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Slavery, Post-1865

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On August 14, 2018
One of the biggest weaknesses of any constitutional amendment is that of the 13th Amendment, allowing for unpaid labor by prisoners. Whether its writers thought through the potential repercussions of this, it was used by whites to ensure a whole lot of slave labor by African-Americans, simply by throwing them in jail for doing nothing […]
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On April 16, 1947, the SS Grandcamp, a French-registered ship of American origin, exploded in the harbor of Texas City, Texas. Carrying 2,200 tons of ammonium nitrate, this set off a chain reaction of explosions that killed at least 581 people, exposing the complete lack of safety for workers in the shipyards and leading to […]
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On October 4, 1978, nine Ellis Prison inmates in east Texas went on strike against the unpaid labor they had to do every day, refusing to pick cotton in hard labor. This small action, coordinated by an interracial group of prisoners, was a protest against both the almost unbearable hard labor they had to do […]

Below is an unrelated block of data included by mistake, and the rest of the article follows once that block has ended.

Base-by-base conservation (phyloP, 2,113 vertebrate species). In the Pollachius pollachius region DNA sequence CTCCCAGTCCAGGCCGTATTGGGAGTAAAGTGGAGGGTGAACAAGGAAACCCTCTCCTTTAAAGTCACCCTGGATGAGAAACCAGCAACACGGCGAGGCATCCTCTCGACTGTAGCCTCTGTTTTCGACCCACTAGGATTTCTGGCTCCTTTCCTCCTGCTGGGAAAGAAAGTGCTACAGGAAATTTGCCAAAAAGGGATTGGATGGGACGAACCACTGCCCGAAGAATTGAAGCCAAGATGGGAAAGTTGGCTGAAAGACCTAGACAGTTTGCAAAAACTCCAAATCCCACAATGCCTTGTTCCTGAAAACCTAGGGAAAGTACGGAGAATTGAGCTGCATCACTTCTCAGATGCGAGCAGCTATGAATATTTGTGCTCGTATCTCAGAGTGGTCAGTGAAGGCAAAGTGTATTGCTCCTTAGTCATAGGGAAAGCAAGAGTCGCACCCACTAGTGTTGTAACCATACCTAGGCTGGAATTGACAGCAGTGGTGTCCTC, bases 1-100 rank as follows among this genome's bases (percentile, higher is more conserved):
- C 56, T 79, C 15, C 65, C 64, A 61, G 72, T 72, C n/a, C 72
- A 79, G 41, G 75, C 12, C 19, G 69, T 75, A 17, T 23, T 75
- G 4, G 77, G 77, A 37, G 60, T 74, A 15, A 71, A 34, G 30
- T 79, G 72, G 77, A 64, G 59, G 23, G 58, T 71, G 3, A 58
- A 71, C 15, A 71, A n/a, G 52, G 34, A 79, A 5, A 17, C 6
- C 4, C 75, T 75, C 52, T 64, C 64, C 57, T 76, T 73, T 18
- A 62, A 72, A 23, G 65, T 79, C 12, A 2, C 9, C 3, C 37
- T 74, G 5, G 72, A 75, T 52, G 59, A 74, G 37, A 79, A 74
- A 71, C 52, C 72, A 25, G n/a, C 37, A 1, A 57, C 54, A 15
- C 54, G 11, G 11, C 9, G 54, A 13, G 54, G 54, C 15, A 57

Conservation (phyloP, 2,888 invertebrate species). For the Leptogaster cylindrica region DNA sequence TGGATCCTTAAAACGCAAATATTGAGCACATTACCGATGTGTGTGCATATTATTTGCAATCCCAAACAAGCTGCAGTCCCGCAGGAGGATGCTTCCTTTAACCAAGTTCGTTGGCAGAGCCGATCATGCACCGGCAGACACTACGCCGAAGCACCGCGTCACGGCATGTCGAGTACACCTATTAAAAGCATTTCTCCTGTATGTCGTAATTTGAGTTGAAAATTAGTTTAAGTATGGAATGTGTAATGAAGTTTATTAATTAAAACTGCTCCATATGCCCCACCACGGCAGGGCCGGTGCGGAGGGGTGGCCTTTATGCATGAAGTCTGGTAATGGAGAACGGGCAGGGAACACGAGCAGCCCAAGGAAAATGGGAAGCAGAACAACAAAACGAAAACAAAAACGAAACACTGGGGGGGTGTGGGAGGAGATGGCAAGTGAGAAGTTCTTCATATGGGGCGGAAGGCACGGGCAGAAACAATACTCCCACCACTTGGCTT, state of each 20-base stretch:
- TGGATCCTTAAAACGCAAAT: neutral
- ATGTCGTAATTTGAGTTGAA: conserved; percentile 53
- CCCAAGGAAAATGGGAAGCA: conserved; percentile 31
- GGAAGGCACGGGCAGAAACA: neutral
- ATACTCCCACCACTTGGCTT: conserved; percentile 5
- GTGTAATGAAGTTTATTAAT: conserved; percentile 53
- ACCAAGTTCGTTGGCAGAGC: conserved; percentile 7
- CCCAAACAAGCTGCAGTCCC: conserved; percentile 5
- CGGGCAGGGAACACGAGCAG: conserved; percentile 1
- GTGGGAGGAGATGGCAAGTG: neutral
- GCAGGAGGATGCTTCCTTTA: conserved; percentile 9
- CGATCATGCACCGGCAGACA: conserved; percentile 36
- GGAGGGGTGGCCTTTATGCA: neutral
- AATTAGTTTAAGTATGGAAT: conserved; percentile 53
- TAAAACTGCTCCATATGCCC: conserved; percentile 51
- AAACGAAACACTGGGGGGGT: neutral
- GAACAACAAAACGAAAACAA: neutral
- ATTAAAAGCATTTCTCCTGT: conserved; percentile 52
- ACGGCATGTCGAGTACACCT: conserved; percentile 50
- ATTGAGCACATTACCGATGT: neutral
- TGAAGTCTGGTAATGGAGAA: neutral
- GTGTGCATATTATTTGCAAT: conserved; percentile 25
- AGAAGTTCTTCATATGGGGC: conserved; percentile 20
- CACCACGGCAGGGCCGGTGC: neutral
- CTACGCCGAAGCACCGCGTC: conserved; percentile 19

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Harvey and Climate Change

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On August 29, 2017
Perhaps Harvey is finally the storm where we begin to take climate change. Even hard-core climate denier Greg Abbott is calling these storms “the new normal.” Houston has been hit with “500-year floods” three times in the past three years, which means that term has no real baseline anymore. In fact, as this piece goes […]

Priorities

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On August 25, 2017

Look, if you are going to run a government dedicated to ethnic cleansing, the important priority when a hurricane brings catastrophic flooding to south Texas is making sure the people of the Brownsvil

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